For what it’s worth, my personal view can be summed up as ‘evidence is sacred but interpretation is free’. Even in well-documented periods, there are usually many unknowns surrounding a historical person or event. In particular, character and motivation - those key cornerstones of story - are rarely known beyond any doubt. For example, it is known that Henry VIII broke with Rome, divorced Catherine of Aragon, married Anne Boleyn and then divorced and executed her. Those facts are not in doubt (and any novel that diverged from them would get very short shrift from me). But it seems to me there is plenty of scope for the novelist’s imagination in interpreting these facts. Henry can be portrayed as a selfish monster driven by lust; as a man who will sacrifice anything for a son, perhaps out of a sense of duty to secure the succession and avoid a repeat of the Wars of the Roses; as a man with an inferiority complex and a chip on his shoulder over having been born the second son and now determined to get his own way against everyone, including the Pope. And those are just the ones I thought of whilst typing this post; there must be many, many others. Similarly, Catherine can be portrayed as a saintly martyr, a loyal wife, a woman passionately in love with her husband, or a clinging shrew. Anne can be ambitious but naive, dazzled by the prospect of the crown and not understanding the dangers, insufferably arrogant, passionately in love with Henry and blind to all else, or a scheming heartless bitch.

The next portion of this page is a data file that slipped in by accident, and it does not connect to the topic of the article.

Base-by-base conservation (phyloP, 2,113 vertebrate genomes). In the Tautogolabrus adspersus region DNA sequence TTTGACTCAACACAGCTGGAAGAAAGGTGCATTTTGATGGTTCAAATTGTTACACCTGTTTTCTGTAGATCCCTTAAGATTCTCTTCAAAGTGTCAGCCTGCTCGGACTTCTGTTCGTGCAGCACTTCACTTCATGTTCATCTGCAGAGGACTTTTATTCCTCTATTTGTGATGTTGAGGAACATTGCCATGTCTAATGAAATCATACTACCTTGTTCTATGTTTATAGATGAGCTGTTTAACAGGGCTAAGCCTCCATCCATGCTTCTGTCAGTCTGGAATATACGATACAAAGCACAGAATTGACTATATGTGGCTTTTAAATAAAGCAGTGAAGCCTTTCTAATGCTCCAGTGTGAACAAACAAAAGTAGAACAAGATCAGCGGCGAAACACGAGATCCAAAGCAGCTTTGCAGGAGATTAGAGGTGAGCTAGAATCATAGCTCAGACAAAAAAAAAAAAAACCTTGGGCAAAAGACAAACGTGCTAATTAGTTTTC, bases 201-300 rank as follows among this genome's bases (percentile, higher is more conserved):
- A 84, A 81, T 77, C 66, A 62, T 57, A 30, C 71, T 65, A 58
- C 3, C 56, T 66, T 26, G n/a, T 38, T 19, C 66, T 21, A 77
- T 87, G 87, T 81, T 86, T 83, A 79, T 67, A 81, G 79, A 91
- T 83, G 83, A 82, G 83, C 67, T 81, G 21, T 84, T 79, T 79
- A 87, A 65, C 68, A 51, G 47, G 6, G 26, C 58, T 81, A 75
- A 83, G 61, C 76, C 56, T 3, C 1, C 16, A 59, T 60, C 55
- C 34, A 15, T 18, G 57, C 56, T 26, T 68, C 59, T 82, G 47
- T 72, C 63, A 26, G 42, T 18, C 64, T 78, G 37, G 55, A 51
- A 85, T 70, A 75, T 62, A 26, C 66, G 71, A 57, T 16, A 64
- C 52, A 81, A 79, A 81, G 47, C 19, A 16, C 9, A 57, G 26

Where some key facts are unknown, there is even more scope. Take the famous example of Richard III - it is known that Richard was crowned king in his nephews’ lifetime, that he was married to Anne Neville, that the boys disappeared during his reign and that he was defeated and killed by Henry VII in battle. But one can create Richard as evil incarnate (Shakespeare), as a sensitive hero traduced by history (Sharon Penman and many others), or as something in between; his marriage to Anne Neville can be presented as a romantic love match or a political alliance; and there are almost as many theories about what happened to the princes as there are theories about the Real King Arthur.